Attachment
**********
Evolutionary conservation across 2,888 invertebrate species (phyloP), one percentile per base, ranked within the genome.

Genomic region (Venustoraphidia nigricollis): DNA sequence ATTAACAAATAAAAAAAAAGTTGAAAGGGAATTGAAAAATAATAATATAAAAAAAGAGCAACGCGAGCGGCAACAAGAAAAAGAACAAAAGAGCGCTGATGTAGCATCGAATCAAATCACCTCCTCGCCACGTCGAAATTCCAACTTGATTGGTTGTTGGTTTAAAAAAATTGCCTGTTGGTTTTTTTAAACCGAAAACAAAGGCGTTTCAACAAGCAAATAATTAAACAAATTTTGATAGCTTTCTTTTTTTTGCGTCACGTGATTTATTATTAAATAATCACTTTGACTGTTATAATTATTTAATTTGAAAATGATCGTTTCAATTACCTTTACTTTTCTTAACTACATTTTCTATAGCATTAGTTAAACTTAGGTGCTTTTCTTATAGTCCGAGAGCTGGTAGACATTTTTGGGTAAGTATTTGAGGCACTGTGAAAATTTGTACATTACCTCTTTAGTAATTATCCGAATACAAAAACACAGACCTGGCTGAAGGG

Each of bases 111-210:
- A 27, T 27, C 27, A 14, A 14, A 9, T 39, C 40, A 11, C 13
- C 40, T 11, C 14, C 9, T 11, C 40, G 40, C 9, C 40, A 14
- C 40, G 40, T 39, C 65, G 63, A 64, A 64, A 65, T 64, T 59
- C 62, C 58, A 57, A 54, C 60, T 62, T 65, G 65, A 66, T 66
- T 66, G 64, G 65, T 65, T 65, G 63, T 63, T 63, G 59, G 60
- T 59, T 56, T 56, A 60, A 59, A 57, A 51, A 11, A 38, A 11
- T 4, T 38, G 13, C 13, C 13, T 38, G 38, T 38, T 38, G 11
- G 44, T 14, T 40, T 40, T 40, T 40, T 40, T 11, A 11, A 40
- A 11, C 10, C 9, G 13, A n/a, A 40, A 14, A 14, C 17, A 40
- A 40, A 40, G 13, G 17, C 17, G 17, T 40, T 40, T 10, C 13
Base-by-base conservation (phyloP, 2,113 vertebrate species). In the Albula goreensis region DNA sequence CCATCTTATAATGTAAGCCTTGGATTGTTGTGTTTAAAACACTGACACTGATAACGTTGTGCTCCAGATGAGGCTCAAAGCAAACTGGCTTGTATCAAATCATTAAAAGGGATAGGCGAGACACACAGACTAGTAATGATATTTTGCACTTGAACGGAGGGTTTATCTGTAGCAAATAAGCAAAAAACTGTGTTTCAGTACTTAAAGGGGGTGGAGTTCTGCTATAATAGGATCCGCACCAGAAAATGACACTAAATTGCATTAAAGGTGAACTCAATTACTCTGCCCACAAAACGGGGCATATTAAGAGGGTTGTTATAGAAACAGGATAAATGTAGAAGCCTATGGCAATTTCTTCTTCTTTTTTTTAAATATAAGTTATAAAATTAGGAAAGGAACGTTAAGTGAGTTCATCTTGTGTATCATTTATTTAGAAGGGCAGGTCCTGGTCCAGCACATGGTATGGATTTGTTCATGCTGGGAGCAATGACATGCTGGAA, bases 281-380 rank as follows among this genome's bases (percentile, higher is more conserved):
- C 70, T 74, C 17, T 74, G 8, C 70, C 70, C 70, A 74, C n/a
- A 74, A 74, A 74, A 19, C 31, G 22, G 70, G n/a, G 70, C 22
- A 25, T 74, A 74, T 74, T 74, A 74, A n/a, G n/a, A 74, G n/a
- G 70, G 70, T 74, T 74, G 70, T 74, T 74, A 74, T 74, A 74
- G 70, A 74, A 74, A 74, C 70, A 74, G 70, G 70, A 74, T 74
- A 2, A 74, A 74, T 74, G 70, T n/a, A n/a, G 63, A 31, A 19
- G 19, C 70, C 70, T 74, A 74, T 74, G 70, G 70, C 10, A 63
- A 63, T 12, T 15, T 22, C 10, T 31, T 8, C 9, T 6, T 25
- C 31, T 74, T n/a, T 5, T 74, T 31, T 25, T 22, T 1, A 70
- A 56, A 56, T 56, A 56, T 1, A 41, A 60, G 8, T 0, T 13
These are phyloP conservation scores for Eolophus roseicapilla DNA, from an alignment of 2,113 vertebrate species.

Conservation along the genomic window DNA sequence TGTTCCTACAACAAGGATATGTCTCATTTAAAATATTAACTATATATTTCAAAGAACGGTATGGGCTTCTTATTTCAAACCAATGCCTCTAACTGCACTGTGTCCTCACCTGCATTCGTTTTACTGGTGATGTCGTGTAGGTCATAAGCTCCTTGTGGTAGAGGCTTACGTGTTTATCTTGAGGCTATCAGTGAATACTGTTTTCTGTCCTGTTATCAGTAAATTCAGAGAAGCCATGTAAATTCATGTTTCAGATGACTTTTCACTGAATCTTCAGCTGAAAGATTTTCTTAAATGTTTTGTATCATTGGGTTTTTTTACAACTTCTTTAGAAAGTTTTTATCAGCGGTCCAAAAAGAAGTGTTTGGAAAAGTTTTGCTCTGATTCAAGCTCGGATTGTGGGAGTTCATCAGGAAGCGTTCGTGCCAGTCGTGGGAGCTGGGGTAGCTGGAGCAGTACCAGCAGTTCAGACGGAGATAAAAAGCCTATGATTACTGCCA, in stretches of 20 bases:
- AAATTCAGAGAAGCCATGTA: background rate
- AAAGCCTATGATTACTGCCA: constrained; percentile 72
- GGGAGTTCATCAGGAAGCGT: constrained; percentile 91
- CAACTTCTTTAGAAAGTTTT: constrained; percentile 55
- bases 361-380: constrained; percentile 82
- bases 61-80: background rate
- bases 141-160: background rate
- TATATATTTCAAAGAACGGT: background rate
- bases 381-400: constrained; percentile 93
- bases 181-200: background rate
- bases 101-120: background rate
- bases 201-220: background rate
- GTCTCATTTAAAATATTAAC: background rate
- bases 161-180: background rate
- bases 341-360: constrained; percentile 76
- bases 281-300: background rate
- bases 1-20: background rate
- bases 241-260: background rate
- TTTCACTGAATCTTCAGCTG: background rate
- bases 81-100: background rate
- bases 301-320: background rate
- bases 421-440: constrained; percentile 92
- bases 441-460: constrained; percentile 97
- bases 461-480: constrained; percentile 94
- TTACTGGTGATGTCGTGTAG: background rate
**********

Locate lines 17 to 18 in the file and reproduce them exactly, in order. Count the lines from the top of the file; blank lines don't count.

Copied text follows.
- A 25, T 74, A 74, T 74, T 74, A 74, A n/a, G n/a, A 74, G n/a
- G 70, G 70, T 74, T 74, G 70, T 74, T 74, A 74, T 74, A 74